By John Walker on September 4th, 2013 at 4:00 pm.
Perfection is a silly name to give a game. It’s asking for trouble. It’s also an extremely odd choice for this peculiar-yet-enticing puzzle game, since it absolutely does not require anything close. Instead this is about chopping up odd geometric shapes to approximate a target shape. It should have been called Approximate. And then it would have avoided all this complaining.
It’s in an odd state, is Perfection. The concept is extremely simple – you start with one shape, and with a minimal number of straight-line slices, you want to hack it to match another. The frame of the target floats awkwardly, so you can’t just use it as a template, and away you go. This is presented with a pleasingly calming design, soft focus, pastels, plinky-plonky music, and everything’s in place for a nice puzzler. Except any sort of structure.
There are three types of puzzle. It begins with the very simple where you simply chop the stationary shape to match. Then you can add rotation, to add a welcome layer of complexity. And then there’s zooming too, so you have to shrink or grow the shape as well as everything else. Which are all splendid, exactly as it should be. If only there were any notion of progress, levels, goals, or direction.
Instead it just starts to suggest you might want to try another type with its esoteric floating indicators, chosen from a menu containing absolutely unexplained hieroglyphics. One button appears to change the puzzle you’re playing, but for why? To what? Why would you want to press it? And where is it all going?
Sadly the obvious structure of a series of increasingly difficult challenges is completely absent, meaning you get stuck in an endless parade of near-identical challenges, going back and forth in difficulty seemingly at random. And that’s because they’re randomly generated. Which in so many ways is a good thing, except when it starts taking things away. I would love to see a significant update here – where creator Greg Lobanov (whose company is called Dumb And Fat, creator of 2012’s Phantasmaburbia) lets it generate all manner of puzzles and then picks out a bunch of ascending challenges. Randomly generated should always be an option in there, but a plotted path through which you could progress would make this a far more satisfying thing. As it is, all too quickly you realise the futility of your slicing, knowing it’s an infinite pool and you’re getting absolutely nowhere.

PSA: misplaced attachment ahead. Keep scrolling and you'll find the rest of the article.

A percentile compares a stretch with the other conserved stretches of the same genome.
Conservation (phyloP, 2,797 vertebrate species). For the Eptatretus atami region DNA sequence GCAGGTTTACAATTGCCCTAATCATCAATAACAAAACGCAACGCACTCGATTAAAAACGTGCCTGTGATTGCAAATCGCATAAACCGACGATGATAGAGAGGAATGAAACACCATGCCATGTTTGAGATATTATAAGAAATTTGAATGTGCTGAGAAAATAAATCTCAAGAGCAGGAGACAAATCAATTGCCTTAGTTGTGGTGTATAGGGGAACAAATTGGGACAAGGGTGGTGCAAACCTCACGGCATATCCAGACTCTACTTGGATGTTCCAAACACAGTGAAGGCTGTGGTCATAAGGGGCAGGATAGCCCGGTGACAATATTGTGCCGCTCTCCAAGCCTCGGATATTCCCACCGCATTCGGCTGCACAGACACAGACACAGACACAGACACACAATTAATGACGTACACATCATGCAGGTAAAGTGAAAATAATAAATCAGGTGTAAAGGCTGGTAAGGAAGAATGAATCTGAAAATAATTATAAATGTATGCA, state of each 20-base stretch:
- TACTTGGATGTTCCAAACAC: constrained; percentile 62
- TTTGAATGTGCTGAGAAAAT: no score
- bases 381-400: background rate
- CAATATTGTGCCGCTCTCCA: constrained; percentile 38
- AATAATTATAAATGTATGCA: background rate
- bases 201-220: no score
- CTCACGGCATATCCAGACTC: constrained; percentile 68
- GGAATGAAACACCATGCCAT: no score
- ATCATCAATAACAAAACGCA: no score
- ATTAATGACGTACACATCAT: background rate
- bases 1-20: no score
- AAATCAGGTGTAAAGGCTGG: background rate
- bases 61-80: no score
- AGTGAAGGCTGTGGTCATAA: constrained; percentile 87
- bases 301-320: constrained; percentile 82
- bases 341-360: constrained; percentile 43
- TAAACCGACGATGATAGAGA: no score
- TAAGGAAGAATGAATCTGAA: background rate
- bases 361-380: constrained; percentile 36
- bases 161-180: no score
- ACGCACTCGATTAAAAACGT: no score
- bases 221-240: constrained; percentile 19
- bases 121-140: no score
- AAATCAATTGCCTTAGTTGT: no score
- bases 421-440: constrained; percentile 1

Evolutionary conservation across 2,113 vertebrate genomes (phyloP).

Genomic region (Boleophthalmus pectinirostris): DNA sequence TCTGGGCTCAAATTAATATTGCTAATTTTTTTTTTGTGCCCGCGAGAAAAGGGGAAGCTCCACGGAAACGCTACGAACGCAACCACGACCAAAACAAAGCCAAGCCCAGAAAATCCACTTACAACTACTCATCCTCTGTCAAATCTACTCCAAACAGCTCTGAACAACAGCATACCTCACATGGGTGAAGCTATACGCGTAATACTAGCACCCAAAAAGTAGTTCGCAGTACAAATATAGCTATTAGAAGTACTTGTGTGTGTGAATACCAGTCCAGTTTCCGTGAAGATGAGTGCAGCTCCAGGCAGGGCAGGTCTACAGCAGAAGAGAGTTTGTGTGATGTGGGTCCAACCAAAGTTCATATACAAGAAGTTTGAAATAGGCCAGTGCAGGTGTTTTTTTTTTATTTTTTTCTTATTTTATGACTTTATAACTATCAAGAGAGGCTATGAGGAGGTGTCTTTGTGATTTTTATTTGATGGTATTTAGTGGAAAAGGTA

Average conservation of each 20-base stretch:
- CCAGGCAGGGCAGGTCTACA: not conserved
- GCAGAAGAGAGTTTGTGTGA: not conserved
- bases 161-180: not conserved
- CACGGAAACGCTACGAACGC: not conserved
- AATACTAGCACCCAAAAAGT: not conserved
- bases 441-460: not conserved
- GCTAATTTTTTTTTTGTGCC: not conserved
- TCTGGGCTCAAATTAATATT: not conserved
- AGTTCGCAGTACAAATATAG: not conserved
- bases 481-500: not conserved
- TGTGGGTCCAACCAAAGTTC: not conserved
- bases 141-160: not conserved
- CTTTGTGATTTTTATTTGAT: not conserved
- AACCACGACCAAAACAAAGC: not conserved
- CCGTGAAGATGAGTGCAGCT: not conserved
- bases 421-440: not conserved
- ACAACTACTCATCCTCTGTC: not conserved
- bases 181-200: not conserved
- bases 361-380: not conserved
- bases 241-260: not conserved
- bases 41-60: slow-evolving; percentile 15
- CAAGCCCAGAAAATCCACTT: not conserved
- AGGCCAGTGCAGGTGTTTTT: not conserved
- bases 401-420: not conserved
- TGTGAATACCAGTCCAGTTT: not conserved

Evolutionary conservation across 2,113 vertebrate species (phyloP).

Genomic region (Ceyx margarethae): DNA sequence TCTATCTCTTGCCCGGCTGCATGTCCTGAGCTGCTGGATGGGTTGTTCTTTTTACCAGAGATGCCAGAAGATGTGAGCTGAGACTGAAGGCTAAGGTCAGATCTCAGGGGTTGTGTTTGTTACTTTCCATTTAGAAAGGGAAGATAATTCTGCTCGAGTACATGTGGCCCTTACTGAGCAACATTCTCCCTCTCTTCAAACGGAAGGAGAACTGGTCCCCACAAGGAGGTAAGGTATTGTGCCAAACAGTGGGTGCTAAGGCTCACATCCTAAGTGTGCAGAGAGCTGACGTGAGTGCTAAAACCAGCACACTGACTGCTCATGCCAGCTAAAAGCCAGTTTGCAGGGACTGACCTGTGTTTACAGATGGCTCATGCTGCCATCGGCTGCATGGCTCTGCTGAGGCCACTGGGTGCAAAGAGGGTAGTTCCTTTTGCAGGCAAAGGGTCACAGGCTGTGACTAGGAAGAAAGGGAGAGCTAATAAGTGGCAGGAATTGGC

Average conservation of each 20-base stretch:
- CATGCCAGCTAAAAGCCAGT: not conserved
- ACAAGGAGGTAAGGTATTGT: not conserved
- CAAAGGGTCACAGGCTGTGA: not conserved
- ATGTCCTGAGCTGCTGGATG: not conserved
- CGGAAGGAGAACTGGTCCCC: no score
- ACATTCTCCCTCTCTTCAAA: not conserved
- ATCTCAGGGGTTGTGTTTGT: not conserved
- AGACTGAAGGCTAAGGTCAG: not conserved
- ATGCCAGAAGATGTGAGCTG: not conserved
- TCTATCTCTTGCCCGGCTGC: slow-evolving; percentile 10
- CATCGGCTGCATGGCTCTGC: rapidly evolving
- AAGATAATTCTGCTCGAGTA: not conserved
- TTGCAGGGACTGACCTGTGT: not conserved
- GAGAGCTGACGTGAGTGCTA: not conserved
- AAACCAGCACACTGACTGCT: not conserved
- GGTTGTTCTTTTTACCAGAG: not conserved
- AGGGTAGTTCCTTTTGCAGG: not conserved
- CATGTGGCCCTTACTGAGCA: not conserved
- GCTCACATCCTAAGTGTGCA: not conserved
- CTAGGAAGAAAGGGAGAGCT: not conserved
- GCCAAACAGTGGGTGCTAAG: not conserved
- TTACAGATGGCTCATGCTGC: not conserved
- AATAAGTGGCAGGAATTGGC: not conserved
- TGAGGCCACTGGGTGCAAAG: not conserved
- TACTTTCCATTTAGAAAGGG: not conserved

This is all getting a bit philosophical, and for £2 it’s extremely well priced. And I certainly enjoyed sinking a good while into hacking and slashing those shapes. But then the chasm became too apparent, and the realisation that it wasn’t going to get any harder than it currently is meant I lost interest. I want that interest to be maintained, so I’d love to see some structure added in. Let alone the mad name.